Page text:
What is Fifths Disease?
Fifths disease is a relatively common illness caused by the human parvovirus B19. Children aged 5-10 are most likely to contract fifths disease, also known as “slapped cheek” disease because of the distinctive rash that appears on the child’s cheeks, as though he has been freshly slapped.
How is Fifths Disease Identified?
Fifths disease generally begins with a low grade fever, possibly accompanied by mild cold symptoms or headache. However, these early symptoms may be absent due to the varying degrees to which individuals contract the illness. The most distinctive characteristic is the rash that develops on the child’s body. The rash typically begins as bright red splotches on the cheeks and then spreads throughout the back, neck, chest, and possibly the arms and legs. The rash that spreads does not look like the bright red rash noticed on the cheeks, but rather consists of small pink dots that may appear pimply, lacy, and be raised or flat. Fifths disease is confirmed only through blood testing.
Thankfully, fifths disease is usually not bothersome to children. Other than managing the fever for the first few days, the rash itself does not usually cause itching or discomfort. Older children and adults who contract fifths disease sometimes complain of itching. For women who develop the disease, symptoms may include joint pain, similar to that caused by arthritis. The Centers for Disease Control reports that joint pain may continue anywhere from 1 week to several months.
How long does Fifths Disease Last?
The fever that signals the start of fifths disease usually only lasts for about 3 days. According to kidshealth.org, the rash may be evident for 10 days and can disappear and reappear for up to 3 weeks afterward. Often the rash is worsened through exposure to sun, exercise or emotional stress.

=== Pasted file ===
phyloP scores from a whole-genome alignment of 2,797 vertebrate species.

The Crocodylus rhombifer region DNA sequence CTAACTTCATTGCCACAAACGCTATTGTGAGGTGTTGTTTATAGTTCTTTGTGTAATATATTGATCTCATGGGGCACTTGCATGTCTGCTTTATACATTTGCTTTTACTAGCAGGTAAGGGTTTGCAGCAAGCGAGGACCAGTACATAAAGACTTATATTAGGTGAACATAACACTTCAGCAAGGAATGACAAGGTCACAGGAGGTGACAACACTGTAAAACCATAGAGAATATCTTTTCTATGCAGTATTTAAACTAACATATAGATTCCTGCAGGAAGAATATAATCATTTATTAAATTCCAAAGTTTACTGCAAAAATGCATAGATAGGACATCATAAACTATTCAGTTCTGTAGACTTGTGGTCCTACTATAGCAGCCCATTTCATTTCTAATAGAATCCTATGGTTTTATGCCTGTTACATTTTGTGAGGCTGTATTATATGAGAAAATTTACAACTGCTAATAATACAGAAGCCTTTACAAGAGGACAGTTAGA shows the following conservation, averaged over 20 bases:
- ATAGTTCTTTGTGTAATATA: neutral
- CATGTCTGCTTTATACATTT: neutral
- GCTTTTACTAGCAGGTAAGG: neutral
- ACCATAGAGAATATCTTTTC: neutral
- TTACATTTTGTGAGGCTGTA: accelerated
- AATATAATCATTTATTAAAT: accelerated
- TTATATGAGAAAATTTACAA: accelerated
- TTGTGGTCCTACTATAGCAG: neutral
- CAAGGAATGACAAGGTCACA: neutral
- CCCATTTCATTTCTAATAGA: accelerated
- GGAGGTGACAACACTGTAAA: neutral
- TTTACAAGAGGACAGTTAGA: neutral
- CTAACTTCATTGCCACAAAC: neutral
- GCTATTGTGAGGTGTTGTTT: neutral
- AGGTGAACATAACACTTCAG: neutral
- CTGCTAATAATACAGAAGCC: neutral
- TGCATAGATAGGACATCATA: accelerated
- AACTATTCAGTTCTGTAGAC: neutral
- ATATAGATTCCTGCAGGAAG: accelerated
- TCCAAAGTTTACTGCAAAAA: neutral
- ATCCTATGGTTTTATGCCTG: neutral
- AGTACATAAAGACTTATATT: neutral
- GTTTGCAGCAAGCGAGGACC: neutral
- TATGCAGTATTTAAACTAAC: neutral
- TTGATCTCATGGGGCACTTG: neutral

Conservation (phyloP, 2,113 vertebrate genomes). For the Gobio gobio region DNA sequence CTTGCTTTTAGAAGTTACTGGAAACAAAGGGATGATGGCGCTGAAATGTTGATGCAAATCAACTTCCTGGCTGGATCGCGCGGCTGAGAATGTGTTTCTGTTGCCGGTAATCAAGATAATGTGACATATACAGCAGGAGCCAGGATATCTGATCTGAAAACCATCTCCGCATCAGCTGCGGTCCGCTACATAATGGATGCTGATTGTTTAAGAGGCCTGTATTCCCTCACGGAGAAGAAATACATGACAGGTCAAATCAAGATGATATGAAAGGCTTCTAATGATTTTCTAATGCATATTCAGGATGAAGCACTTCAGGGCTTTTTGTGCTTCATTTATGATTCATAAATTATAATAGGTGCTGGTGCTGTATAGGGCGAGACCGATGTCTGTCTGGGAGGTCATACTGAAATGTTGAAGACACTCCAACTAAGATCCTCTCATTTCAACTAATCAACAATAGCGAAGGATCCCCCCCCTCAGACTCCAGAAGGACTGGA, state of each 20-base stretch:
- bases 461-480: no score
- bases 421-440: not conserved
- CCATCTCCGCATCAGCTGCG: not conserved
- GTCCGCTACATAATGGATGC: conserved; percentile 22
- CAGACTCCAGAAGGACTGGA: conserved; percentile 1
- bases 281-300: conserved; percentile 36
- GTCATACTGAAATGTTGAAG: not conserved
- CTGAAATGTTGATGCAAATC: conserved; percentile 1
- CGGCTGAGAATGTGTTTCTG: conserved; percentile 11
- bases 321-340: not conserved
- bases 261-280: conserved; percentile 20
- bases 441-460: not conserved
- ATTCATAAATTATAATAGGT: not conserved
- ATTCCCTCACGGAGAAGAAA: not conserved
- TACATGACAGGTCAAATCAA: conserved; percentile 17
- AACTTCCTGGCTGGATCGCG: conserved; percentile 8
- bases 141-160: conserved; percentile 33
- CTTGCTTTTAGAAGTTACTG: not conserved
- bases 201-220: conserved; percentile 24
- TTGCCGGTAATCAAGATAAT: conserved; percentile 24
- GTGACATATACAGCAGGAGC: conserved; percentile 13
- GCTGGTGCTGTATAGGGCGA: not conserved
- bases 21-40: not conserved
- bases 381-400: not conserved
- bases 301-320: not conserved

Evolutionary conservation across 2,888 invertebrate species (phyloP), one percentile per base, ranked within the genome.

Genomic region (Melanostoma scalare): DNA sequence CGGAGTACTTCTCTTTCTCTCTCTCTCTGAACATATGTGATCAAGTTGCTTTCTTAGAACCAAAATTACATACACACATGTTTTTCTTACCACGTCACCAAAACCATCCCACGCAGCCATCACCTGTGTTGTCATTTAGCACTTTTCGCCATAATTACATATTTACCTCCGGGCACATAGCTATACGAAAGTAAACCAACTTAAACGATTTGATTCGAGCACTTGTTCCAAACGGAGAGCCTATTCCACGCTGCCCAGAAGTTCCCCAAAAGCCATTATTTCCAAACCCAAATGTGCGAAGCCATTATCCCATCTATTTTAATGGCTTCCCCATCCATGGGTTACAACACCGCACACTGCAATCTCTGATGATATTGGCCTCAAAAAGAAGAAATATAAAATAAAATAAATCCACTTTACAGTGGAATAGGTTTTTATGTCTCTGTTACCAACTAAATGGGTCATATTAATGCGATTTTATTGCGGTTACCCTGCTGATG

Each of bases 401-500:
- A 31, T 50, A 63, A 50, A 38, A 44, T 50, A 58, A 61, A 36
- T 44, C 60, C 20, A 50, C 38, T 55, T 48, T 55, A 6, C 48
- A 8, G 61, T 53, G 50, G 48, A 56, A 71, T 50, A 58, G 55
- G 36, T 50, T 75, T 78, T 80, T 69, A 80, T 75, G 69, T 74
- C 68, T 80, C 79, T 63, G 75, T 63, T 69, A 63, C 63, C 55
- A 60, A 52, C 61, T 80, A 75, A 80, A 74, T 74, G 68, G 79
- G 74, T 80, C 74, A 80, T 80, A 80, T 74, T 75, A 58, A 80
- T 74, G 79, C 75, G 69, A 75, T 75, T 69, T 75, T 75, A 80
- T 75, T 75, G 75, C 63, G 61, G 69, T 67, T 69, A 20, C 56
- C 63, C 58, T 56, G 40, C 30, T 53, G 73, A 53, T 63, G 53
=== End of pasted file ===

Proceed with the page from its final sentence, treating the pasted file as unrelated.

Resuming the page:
How is Fifths Disease Spread?
Fifths disease is spread through contact with an infected person. According to a UK women’s health website, parents of infected children who have not had the disease themselves have a 50-90% likelihood of contracting it themselves. However, once a person has had the virus, he will become immune and not at risk of getting it again.
How is Fifths Disease Treated?
Though called a “disease,” fifths disease is really a virus which must be fought off by the body. No medications are prescribed for fifths disease. The common approach is to treat the fever and avoid exercise and sunlight to keep the control the appearance of the rash. Fifths disease is harmless to children and uncomfortable for adults, but causes no long term damage. A note should be made that pregnant women who are exposed to fifths disease during the first half of pregnancy face special risks. If the mother has never had the illness herself, the disease may be passed to her unborn baby, increasing her risk of miscarriage.